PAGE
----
This is a boon for companies that no longer need to shoulder the risk of handling large amounts of personal data. Furthermore, customers also benefit knowing that their sensitive information is kept away from prying eyes. A small business that needs its customers' credit card data can verify transactions without knowing the identity of the user, encouraging a system that puts users in control of who has access to their personal information.
Already, blockchain-based companies are taking advantage of blockchain's identity tools. Businesses rely on blockchain's decentralized nature and security features to provide better and more transparent identification tools. The company offers a way for customers to identify themselves and have access to certified documents and notaries as well as a marketplace for customers to purchase services and products.
Small businesses that want more comprehensive protection can host their own services on decentralized architecture to accomplish this by default. Instead of buying expensive, centralized server architecture or paying hefty fees to Amazon Web Services or Google, a savvy startup CEO might instead choose to rent custom-sized decentralized hosting space from a blockchain platform. Businesses can buy as much local bandwidth and storage space as they like, which is collected from users within their closest proximity. This provides increased data integrity and a more efficient cost plan as well.
Services like these essentially remove the burden of privacy from companies and ensure that they only have proper blockchain cryptographic standards in place to recognize and verify their customers. In tandem with protecting customer information, companies running services on the blockchain have better lines of defense against hackers.
Web-based attacks cost companies valuable time and precious resources, presenting an especially formidable challenge for small and medium-sized businesses without the IT resources to fend off these potentially fatal intrusions. Many companies don't consider security a major priority even though up to 14 million companies in the U.S. alone are at risk of being attacked. Even worse, a majority of small businesses that suffer cyber attacks shut down less than a year after sustaining damage.
Thanks to its decentralized nature, a hacker striking a website or application hosted on blockchain needs to breach all the peer nodes on the chain simultaneously, making it extraordinarily difficult to perpetrate DDoS attacks.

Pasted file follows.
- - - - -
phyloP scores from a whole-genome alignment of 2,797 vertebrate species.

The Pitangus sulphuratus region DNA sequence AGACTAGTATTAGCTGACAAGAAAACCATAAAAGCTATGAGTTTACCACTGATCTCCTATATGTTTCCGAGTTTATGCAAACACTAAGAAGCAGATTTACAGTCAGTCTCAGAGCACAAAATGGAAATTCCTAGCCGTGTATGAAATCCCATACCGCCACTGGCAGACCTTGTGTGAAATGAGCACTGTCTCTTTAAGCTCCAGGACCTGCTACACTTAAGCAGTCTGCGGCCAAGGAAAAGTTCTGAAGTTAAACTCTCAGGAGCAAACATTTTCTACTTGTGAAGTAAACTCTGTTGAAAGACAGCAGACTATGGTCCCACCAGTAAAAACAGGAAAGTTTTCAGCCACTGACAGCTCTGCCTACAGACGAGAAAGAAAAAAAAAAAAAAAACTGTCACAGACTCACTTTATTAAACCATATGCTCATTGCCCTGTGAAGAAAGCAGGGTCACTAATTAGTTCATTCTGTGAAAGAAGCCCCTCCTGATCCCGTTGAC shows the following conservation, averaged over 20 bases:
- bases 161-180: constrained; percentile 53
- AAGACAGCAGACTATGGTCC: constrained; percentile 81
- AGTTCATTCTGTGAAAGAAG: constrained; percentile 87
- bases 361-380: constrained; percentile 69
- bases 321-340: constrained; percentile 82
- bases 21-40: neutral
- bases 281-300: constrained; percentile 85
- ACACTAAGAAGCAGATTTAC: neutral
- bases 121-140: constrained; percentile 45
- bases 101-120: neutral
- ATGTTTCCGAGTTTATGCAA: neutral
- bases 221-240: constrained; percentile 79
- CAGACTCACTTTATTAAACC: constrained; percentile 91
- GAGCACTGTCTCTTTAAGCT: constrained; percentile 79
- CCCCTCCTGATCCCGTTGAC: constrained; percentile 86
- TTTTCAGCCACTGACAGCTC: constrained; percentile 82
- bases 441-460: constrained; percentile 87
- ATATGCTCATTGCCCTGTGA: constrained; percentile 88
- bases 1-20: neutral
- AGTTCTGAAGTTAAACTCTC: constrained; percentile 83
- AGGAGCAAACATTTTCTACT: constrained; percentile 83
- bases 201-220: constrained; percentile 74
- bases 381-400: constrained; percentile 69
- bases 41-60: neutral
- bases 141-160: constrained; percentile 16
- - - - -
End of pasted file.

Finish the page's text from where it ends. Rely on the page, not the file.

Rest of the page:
Bringing new business to small business
Regardless of the vast equalizing potential of blockchain for small and medium-sized businesses, the best thing to come from the trend is how new ideas find funding. Small businesses are typically starved for funding because of the time commitment it takes to get a bank loan, which eats into time that could be allocated to other activities. Even after monopolizing the time of the owner and accounting department, loans burden the sensitive cash flows of a younger business with interest payments and the threat of collateral. Venture capital, a more modern way of getting capital, is outmoded by blockchain as well. Blockchain was the original impetus behind the new initial token sale trend that sees startups and other young companies try to find working capital by offering their own cryptocurrency tokens to willing market participants.
These currencies have value relative to fiat money through their transitive relationship with an underlying, liquid cryptocurrency like Ethereum. This is also what draws traders to fund these new companies: the idea that firms with great potential and progress boost the token's relative value. Regardless of the consistency of this principle, it has helped to fund thousands of new businesses in fintech, healthcare, gaming, politics, social welfare and more. Many see it as a competitive new financing option that boasts numerous advantages over other methods, which almost universally come with strings attached. No longer must businesses sacrifice future revenues or creative control in the form of equity, just to get a chance at growth.
At the end of the day, blockchain is a fresh technology, and one that existing infrastructure is still struggling to support. As it gains more stability, new ways of doing business will emerge for savvy small and medium-sized businesses to incorporate into their own value propositions. For this to happen, the biggest obstacle is getting businesses to build on blockchain and drive customers toward these solutions. It is a participatory technology more than anything else, and it cannot bring any of its benefits to those who do not choose to use it. Blockchain represents a rising tide, but the boats that reach the swell first will be first to succeed.